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Dutch Labour Party Upset the Far-Right in EU Elections

Frans Timmermans | Kuhlmann /MSC

Michael East, Red Revolution

The Dutch Labour Party has seemingly won an unexpected victory over the far-right during the European Elections in Holland, easily seeing off the challenge of the Forum for Democracy.

Exit polls show that Frans Timmermans’ Labour has taken over 18% of the vote compared with just 11% for the Forum for Democracy who finished third in polling behind Dutch Prime Minister Mark Rutte’s conservatives.

Ipsos final exit poll

The showing by Labour is all the more impressive as it marks a doubling on their 2014 performance and flies in the face of the far-right wave that has been expected by many commentators. An Ipsos poll for 26–29 Apr 2019 placed the Forum for Democracy as high as 16.9% of the votes with Labour scoring a mere 7.8%.

“I hope that this gives a tailwind for a lot of other social democrats in Europe”

Frans Timmermans

While the media talks only of advances and successes for the far-right, socialist and other left-wing parties have been quietly forming their own red wave in Europe, taking the fight directly to the right. The latest win comes after Spanish socialists saw off the challenge of Vox in the recent Spanish elections, the anti-Austerity Social Democrats saw off the challenge of the Finns in Finland and Britain’s Labour Party is expected to form the next government under socialist Jeremy Corbyn.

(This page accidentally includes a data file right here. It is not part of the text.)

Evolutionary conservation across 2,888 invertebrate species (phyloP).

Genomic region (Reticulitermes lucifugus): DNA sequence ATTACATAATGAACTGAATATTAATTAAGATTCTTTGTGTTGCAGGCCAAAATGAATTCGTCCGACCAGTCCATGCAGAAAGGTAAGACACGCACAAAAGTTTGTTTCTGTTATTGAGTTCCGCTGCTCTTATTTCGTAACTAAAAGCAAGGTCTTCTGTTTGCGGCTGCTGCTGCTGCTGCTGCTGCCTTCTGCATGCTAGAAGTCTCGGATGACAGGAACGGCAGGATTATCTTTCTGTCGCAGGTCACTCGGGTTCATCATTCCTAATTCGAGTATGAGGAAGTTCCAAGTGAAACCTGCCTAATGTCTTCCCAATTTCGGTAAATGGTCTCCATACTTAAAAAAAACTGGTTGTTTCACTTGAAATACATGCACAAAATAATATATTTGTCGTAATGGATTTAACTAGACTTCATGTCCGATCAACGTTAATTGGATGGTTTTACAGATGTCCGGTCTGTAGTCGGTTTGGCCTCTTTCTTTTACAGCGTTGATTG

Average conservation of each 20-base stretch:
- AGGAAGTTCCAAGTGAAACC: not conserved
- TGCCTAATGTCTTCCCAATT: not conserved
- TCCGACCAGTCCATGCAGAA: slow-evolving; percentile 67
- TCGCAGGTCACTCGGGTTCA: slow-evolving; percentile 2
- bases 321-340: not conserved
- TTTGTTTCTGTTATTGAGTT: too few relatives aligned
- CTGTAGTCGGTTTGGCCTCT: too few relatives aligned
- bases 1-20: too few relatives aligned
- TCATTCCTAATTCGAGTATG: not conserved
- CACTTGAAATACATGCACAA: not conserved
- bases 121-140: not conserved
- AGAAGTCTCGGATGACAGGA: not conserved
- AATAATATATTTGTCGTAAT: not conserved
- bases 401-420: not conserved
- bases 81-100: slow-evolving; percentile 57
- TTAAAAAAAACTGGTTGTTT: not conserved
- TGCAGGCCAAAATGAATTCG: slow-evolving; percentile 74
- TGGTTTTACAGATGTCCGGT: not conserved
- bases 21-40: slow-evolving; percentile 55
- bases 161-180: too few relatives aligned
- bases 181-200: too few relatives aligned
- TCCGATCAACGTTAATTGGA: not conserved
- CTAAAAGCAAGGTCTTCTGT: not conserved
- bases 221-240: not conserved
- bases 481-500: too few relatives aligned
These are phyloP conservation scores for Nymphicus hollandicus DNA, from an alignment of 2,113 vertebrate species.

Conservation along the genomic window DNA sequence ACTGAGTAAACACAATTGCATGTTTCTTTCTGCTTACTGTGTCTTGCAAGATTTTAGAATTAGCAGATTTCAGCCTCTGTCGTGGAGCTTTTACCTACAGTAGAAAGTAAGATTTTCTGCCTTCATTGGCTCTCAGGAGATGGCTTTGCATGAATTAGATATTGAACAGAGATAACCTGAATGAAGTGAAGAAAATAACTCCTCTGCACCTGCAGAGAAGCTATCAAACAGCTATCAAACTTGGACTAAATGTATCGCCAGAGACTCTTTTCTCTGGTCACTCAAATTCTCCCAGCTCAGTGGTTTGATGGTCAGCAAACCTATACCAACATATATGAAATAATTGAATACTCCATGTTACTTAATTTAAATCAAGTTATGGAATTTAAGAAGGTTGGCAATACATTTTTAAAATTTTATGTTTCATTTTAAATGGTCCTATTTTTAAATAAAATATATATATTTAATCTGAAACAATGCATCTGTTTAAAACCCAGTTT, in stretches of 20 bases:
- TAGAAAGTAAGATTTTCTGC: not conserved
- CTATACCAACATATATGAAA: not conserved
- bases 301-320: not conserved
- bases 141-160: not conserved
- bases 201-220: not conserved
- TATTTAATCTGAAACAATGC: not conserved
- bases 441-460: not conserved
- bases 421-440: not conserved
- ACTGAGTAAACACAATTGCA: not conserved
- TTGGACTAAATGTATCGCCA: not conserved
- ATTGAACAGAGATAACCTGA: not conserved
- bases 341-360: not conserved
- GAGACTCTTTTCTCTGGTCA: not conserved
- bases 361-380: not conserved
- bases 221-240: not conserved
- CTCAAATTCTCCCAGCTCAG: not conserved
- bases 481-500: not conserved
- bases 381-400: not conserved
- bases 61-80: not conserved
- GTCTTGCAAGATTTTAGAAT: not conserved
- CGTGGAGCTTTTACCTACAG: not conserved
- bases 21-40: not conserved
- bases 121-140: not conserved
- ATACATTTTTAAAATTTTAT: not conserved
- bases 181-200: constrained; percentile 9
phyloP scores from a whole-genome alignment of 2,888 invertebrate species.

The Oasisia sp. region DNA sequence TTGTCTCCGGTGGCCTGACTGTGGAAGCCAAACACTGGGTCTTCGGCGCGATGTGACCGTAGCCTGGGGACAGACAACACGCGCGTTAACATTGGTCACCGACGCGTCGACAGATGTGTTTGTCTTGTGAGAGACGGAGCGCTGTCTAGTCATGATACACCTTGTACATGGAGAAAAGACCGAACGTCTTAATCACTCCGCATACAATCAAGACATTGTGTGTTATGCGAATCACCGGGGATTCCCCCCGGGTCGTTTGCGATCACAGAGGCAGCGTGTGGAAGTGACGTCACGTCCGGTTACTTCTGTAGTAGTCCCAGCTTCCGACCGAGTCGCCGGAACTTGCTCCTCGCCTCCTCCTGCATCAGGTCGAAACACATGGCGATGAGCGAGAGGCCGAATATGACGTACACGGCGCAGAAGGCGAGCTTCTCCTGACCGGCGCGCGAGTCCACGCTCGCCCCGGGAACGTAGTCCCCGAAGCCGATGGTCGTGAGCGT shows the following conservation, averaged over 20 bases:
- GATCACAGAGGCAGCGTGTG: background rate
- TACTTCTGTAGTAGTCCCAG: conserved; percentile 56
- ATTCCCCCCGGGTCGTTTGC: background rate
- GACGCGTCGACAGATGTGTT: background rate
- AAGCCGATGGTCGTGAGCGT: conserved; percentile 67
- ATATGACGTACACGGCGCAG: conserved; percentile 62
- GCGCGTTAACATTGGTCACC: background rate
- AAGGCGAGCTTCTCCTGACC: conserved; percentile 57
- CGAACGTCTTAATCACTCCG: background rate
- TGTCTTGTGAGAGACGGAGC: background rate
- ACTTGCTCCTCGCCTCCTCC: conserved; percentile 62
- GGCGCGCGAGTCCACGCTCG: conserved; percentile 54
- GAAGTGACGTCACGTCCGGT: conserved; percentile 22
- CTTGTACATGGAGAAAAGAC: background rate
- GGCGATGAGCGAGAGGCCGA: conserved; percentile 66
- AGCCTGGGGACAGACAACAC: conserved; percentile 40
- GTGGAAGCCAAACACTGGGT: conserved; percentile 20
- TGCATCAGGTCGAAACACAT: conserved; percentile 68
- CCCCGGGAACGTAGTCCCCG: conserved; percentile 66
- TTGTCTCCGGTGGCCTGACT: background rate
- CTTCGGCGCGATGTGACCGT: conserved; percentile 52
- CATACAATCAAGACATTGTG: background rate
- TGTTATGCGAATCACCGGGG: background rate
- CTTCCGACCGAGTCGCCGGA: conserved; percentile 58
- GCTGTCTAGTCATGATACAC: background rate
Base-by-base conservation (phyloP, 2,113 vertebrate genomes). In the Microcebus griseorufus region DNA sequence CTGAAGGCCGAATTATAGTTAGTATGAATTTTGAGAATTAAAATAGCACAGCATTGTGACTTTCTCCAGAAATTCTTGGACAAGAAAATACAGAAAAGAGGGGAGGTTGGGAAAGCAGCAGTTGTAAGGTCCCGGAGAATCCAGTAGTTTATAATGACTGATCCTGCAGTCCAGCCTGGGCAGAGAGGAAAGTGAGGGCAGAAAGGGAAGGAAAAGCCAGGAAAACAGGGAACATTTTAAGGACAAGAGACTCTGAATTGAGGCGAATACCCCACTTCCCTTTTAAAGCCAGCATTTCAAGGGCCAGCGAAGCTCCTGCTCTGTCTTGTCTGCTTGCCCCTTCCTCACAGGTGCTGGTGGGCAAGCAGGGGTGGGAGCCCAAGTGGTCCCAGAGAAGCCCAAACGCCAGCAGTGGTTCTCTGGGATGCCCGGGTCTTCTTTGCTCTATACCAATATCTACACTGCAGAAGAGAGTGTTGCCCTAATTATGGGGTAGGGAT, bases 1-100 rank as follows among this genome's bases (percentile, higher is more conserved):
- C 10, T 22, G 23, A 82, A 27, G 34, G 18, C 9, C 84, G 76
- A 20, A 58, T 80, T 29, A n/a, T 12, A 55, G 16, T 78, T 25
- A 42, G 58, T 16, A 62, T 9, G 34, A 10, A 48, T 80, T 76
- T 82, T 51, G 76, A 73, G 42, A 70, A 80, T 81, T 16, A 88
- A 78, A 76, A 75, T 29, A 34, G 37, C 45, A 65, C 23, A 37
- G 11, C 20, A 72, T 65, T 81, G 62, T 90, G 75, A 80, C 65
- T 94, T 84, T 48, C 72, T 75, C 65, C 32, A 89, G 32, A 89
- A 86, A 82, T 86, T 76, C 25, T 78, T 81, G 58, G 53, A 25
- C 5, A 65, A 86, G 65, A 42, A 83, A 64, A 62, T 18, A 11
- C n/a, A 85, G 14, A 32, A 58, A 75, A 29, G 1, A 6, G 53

While it is early days, there are signs that a backlash against the far-right might be starting to form with widespread protests against Matteo Silvini being seen in Italy and the downfall of the heavily far-right influenced government in Austria.

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Europe’s Fault Lines: Racism and the Rise of the Right

By Elizabeth Fekete

It is clear that the right is on the rise, but after Brexit, the election of Donald Trump and the spike in popularity of extreme-right parties across Europe, the question on everyone’s minds is: how did this happen? An expansive investigation of the ways in which a newly-configured right interconnects with anti-democratic and illiberal forces at the level of the state, Europe’s Fault Lines provides much-needed answers, revealing some uncomfortable truths. What appear to be “blind spots” about far-right extremism on the part of the state, are shown to constitute collusion-as police, intelligence agencies and the military embark on practices of covert policing that bring them into direct or indirect contact with the far right, in ways that bring to mind the darkest days of Europe’s authoritarian past. Old racisms may be structured deep in European thought, but they have been revitalized and spun in new ways: the war on terror, the cultural revolution from the right, and the migration-linked demonization of the destitute “scrounger.” Drawing on her work for the Institute of Race Relations over thirty years, Liz Fekete exposes the fundamental fault lines of racism and authoritarianism in contemporary Europe.


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